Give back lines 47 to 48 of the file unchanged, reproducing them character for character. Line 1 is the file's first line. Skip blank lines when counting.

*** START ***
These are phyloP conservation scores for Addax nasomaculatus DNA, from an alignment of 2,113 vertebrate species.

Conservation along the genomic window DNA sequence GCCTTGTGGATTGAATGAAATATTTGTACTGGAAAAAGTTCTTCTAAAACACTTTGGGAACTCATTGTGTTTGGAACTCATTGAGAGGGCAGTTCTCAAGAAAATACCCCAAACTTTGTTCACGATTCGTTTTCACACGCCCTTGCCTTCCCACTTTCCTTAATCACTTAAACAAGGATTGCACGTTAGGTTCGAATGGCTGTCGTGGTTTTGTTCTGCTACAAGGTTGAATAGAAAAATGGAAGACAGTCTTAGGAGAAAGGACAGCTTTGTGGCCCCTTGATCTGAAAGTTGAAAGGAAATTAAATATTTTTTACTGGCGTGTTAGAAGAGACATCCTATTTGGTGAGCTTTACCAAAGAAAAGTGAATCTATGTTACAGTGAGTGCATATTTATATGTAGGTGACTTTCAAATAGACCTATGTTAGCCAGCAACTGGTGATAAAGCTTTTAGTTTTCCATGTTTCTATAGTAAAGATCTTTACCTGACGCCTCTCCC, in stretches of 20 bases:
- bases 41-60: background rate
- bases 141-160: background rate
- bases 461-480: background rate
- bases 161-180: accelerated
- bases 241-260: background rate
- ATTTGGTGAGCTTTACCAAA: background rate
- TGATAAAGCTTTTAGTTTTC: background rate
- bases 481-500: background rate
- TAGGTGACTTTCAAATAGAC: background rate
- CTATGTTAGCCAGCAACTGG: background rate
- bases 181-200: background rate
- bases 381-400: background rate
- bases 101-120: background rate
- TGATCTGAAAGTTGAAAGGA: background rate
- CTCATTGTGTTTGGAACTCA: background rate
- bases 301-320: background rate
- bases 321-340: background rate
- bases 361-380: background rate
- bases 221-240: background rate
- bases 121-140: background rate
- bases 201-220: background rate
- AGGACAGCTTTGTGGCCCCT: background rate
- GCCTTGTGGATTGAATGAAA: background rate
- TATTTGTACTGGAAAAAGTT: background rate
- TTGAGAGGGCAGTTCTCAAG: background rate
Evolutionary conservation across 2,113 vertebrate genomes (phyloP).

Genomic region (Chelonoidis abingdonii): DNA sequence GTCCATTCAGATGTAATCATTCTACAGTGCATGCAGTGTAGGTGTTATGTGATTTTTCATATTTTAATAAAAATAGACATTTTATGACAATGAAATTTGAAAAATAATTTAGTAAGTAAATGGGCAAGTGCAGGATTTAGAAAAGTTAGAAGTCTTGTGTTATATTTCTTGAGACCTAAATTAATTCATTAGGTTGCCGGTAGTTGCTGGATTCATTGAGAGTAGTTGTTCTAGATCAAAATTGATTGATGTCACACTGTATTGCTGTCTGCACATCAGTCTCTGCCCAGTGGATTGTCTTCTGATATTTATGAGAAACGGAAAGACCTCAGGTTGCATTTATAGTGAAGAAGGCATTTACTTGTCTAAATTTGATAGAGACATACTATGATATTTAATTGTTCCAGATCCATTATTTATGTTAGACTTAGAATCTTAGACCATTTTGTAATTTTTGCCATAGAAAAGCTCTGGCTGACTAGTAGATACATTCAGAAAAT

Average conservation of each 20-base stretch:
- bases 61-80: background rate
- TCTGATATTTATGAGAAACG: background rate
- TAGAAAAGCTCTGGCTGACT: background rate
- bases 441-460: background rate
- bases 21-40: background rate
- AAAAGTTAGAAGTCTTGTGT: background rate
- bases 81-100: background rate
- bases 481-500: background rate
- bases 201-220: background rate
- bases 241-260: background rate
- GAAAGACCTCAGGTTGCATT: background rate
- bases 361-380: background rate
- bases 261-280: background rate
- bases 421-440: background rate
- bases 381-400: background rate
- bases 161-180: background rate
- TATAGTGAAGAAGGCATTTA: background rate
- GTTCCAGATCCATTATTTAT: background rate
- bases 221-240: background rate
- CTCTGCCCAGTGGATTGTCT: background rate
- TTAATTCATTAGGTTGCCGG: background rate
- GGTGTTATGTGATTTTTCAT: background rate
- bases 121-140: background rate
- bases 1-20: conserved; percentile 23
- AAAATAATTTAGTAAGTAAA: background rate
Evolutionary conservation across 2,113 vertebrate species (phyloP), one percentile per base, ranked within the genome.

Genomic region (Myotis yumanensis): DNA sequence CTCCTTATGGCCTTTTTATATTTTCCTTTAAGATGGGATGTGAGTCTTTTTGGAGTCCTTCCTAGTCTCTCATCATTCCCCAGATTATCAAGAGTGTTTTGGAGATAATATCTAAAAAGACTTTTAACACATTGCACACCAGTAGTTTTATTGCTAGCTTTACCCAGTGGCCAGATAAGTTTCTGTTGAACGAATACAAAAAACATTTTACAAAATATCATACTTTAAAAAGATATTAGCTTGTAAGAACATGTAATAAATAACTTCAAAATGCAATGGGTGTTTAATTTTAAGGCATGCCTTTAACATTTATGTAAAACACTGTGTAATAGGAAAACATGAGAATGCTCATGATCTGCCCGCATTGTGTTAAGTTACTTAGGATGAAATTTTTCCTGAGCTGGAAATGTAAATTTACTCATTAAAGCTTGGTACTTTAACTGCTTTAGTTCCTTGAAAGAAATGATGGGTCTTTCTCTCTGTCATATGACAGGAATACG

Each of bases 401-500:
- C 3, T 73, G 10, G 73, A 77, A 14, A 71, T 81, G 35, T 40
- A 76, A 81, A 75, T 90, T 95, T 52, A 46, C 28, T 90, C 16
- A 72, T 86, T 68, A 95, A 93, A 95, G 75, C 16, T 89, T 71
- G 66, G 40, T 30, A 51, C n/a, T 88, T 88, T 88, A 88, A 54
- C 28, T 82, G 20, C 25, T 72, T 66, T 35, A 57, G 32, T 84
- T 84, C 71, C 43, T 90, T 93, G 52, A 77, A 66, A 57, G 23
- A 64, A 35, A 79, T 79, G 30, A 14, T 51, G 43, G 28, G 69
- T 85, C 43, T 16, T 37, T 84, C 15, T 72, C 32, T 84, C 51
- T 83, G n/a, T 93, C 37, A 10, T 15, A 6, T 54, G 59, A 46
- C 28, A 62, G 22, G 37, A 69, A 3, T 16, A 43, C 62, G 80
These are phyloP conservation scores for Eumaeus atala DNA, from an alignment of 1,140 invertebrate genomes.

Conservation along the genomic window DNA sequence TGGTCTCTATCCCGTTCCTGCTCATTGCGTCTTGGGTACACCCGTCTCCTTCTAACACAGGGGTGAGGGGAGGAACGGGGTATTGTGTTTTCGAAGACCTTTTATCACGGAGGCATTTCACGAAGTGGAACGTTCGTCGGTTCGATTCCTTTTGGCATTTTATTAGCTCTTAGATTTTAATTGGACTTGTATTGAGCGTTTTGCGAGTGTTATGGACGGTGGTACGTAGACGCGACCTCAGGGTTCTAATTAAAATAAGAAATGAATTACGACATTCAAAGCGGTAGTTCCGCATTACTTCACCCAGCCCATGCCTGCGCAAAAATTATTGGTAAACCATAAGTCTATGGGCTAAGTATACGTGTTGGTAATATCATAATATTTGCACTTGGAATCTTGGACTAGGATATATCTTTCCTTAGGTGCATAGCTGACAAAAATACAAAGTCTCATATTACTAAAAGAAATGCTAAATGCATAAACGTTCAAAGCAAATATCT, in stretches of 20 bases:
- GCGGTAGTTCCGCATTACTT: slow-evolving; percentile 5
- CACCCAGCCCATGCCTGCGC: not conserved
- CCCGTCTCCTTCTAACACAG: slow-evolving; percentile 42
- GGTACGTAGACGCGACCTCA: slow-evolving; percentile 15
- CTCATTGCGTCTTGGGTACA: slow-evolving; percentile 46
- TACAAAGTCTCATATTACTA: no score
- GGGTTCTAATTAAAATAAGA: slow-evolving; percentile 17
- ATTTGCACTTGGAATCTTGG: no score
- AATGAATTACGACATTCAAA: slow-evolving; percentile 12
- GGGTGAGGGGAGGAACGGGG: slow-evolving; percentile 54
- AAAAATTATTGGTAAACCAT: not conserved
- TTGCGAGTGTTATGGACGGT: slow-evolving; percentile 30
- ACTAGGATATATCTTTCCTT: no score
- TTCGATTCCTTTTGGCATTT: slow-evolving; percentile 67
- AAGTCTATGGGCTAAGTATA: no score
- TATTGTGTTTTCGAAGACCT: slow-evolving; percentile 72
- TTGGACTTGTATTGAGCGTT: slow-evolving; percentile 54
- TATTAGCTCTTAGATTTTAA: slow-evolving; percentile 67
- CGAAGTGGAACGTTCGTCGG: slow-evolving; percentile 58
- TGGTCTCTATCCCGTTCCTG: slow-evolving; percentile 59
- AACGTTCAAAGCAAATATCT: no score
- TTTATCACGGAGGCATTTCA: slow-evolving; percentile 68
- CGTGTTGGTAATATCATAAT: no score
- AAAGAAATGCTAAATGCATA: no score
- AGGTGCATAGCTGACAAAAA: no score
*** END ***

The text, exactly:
- TATAGTGAAGAAGGCATTTA: background rate
- GTTCCAGATCCATTATTTAT: background rate